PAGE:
In this study, we analyzed the epidemiological and genetic features of NoV outbreaks from July 2014 to June 2018 in Huzhou, China. A total of 450 stool samples collected from 51 AGE outbreaks were tested for NoVs by real-time RT PCR. Partial polymerase and capsid sequences of NoV-positive samples were amplified and sequenced for phylogenetic analysis. NoVs were found to be responsible of 84.3% of AGE outbreaks in Huzhou over the past 5 years. Most NoV outbreaks were reported in the cool months (November-March) and occurred in primary schools and kindergartens. Changes in the diversity of genotypes and the distribution of p...
Source: Archives of Virology - Category: Virology Source Type: research
by Carly Adams, David Young, Paul A. Gasta ñaduy, Prabasaj Paul, Zach Marsh, Aron J. Hall, Benjamin A. Lopman The role of individual case characteristics, such as symptoms or demographics, in norovirus transmissibility is poorly understood. Six nursing home norovirus outbreaks occurring in South Carolina, U.S. from 2014 to 2016 were examined. We aimed to quantify the contribution of symptoms and other cas e characteristics in norovirus transmission using the reproduction number (REi) as an estimate of individual case infectivity and to examine how transmission changes over the course of an outbreak. Individual esti...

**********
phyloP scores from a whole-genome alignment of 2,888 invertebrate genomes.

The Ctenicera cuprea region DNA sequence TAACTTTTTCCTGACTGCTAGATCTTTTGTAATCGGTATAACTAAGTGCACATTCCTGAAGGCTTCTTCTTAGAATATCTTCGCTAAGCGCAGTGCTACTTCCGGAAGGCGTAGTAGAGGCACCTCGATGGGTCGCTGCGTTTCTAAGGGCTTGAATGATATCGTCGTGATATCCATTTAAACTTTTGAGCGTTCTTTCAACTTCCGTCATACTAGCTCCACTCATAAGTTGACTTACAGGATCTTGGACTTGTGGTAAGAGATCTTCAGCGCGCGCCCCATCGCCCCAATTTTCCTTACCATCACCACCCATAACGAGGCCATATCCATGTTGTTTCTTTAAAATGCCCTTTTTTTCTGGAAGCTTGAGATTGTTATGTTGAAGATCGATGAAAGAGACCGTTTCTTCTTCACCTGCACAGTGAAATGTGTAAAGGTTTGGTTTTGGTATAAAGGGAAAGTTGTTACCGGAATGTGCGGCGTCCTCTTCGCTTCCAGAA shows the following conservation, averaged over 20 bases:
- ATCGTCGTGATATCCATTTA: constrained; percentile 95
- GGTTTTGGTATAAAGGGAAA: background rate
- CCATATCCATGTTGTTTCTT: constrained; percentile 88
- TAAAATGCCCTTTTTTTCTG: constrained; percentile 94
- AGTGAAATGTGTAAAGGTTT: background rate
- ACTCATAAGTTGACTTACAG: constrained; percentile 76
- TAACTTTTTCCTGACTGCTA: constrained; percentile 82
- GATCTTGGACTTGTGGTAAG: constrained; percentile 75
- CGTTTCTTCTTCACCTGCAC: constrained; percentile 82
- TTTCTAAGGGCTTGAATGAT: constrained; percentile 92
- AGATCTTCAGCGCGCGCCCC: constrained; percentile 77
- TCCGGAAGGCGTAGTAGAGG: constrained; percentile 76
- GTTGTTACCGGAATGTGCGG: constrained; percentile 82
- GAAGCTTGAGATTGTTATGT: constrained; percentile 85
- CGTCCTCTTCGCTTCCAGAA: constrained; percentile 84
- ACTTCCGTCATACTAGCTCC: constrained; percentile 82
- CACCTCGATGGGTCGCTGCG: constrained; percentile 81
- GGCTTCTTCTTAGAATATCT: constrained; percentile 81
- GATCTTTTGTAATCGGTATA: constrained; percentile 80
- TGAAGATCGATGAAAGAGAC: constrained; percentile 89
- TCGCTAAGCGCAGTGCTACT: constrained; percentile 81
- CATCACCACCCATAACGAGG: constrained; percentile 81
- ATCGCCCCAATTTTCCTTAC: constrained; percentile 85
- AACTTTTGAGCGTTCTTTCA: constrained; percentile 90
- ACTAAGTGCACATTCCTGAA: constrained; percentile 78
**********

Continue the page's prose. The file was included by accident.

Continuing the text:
Source: PLoS Computational Biology - Category: Biology Authors: Source Type: research